Monday, September 12, 2016

Always Something Exciting

Over the last several days, since we built our new, improved, bigger rabbit hutch and moved the rabbits into it.... we noticed 'signs' of critters coming to visit.  We assumed it was a raccoon b/c it was stealing hay and sunflower seeds from inside the hutch and leaving little 'packages' behind as it left.  (The hutch door had not been attached yet.)

Nothing else was really being bothered.

Due to this intruder, I worked to get the door on the hutch to prevent said critter from continuing to wreak havoc inside the hutch with the rabbits' food.  I had put the hay and sunflower seeds inside an unused cage, but our visitor was pulling the bags apart and spilling the seeds all over the floor of the cage.  My hope was the critter would realize it couldn't get anymore seeds and move on.

Naivety on my part.

The next morning, the younger chickens' fence that encloses their run was knocked down and partially disassembled while their food was tipped over, emptied, and eaten.  (Yes, we should have brought it into the house, but sometimes that step gets forgotten as the kids tuck in the animals at night.)


Seemed a bit extreme for a raccoon, but... I know they can be quite destructive.

In addition, as we opened the rabbit hutch to feed the rabbits, 2 of the cages were on the floor that had previously been perched atop a larger cage.  Initially I wondered if they just 'hopped around a lot' and bounced themselves off the larger cage.  Seemed possible, but not super likely.

While putting the fence back up, the kids noticed a large pile of scat.
Any scat experts want to take a guess at what
animal may have left this lovely present?
I have my guesses.

It could have been raccoon. But, if it were raccoon, it was from the BIGGEST raccoon in history.  That scat was a good silver dollar size in diameter.  If not bigger.  It also had remnants of what looked like grain in it.


A friend let me borrow a couple wildlife cameras to place out near our coop/hutch to see what was actually messing with our chickens and rabbits.

The next morning I went out to investigate.  I couldn't wait to retrieve the cameras and download any pics it might have taken.  My curiosity was getting the best of me.

As I stepped out into the yard, it was obvious the chicken fence was once again pulled apart and tossed to the ground.  Would a raccoon really pull the fence down like that or just go over it????  I wasn't ready to make a conclusive decision.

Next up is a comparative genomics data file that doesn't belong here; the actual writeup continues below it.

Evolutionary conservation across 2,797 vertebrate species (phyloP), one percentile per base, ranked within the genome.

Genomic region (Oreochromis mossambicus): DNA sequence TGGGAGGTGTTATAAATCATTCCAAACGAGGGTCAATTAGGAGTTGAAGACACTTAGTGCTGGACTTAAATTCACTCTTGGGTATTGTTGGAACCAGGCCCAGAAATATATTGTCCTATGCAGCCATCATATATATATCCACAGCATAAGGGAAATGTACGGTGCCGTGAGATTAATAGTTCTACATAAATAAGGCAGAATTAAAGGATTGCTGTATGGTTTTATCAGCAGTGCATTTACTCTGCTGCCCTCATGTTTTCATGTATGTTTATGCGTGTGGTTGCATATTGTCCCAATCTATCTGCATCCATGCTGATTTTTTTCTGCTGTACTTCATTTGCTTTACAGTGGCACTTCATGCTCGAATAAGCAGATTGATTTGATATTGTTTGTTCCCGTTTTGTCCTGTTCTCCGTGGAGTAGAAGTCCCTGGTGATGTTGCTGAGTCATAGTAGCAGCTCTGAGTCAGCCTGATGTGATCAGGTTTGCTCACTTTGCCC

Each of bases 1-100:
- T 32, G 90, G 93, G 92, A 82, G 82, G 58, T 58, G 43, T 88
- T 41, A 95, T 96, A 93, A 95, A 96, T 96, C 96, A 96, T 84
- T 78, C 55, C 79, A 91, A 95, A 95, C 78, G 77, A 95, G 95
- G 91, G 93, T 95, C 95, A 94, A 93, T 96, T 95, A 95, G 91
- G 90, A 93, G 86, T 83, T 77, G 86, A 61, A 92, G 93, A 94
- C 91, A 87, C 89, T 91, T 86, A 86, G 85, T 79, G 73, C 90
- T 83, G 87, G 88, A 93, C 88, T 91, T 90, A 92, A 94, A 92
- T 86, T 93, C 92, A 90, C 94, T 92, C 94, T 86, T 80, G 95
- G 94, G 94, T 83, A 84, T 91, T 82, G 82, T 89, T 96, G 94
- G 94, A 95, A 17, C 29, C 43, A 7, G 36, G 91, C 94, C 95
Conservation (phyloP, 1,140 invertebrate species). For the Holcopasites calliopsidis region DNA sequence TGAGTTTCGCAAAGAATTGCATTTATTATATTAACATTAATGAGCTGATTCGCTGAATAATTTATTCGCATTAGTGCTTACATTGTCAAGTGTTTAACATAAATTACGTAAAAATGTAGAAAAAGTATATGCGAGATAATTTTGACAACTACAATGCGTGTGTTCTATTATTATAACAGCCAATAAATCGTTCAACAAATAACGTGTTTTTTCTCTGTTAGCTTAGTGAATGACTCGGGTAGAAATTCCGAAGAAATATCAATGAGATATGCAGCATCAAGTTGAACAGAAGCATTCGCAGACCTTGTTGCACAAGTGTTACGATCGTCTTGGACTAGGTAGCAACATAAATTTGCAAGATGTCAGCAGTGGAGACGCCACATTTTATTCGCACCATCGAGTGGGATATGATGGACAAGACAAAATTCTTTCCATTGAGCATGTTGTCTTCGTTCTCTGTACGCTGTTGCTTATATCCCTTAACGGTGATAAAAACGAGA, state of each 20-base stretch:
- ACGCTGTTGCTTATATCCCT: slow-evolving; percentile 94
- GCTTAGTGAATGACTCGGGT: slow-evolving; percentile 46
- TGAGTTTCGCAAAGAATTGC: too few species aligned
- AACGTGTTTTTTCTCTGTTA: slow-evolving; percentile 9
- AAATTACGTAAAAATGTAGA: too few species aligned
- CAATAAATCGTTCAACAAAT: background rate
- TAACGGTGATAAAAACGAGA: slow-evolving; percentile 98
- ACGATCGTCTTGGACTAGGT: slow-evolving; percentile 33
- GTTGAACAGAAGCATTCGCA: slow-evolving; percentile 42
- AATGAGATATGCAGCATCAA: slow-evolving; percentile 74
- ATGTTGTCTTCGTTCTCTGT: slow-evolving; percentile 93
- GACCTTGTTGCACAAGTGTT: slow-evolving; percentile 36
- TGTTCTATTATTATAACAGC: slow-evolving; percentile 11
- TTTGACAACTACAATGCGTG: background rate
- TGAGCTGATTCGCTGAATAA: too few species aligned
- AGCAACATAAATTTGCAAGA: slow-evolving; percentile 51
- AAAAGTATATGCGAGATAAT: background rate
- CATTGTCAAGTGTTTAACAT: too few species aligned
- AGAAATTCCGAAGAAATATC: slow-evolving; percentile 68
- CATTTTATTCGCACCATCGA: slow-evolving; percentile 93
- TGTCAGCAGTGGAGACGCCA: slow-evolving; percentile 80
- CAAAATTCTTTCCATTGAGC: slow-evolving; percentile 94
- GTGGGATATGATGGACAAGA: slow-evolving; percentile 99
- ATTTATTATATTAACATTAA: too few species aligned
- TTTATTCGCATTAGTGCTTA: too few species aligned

Fixing the fence was top priority.

Accomplishing that, I then grabbed the cameras and headed inside.  I pulled out the sim cards and put them in my computer.

The first camera obviously took a few photos, but they were all washed out and just white light.

The second camera had quite a few similar photos, but one photo caught our little culprit red handed.

Here he is.

A young black bear getting ready to pull down and toss aside the fencing that surrounds
 our younger hens coop and run area.  
A young black bear!

Looks like he paused mid-tearing down of the fence to have his picture taken doesn't it?

My assumption now in regards to the rabbit cages being plopped on the floor was the young bear pushing upon the hutch in an attempt to topple it, thinking THAT would allow him back at those yummy sunflower seeds.  Obviously purely conjecture, but... seems more likely than the bunnies making their own cages fall seeing as they've been placed on top of other cages since we've owned them.

He's apparently been visiting and snacking on our chicken feed nightly. I think the raccoons leaked the information that seeds and hay and other yummy goods were easy pickings at the Williams' homestead.

Hence every critter in the neighborhood is showing up.

Did I mention that last night - before bed - skunks infiltrated the back yard and sprayed poor Titus?

Yep, I'm convinced the word is out that OUR house is the place to be.

Compost; chicken feed; sunflower seeds; not to mention chickens and rabbits are free for the taking.  

(Even when we take in the actual feeders, there's always spilled food on the ground - from both the chickens themselves and the kids as they transport food, not to mention scraps that the chickens don't fully ingest before retiring for the night.)

Gotta love mountain life.

Oh wait.

I DO love mountain life.

Now to figure out how to rid our little corner of the mountain of these little pesky pests -- at least for a short while.

I know it won't take long and they'll all return - looking for a handout and a warm place to sleep.  Seems under our house, shed, and porches are prime critter realty locations around these parts.

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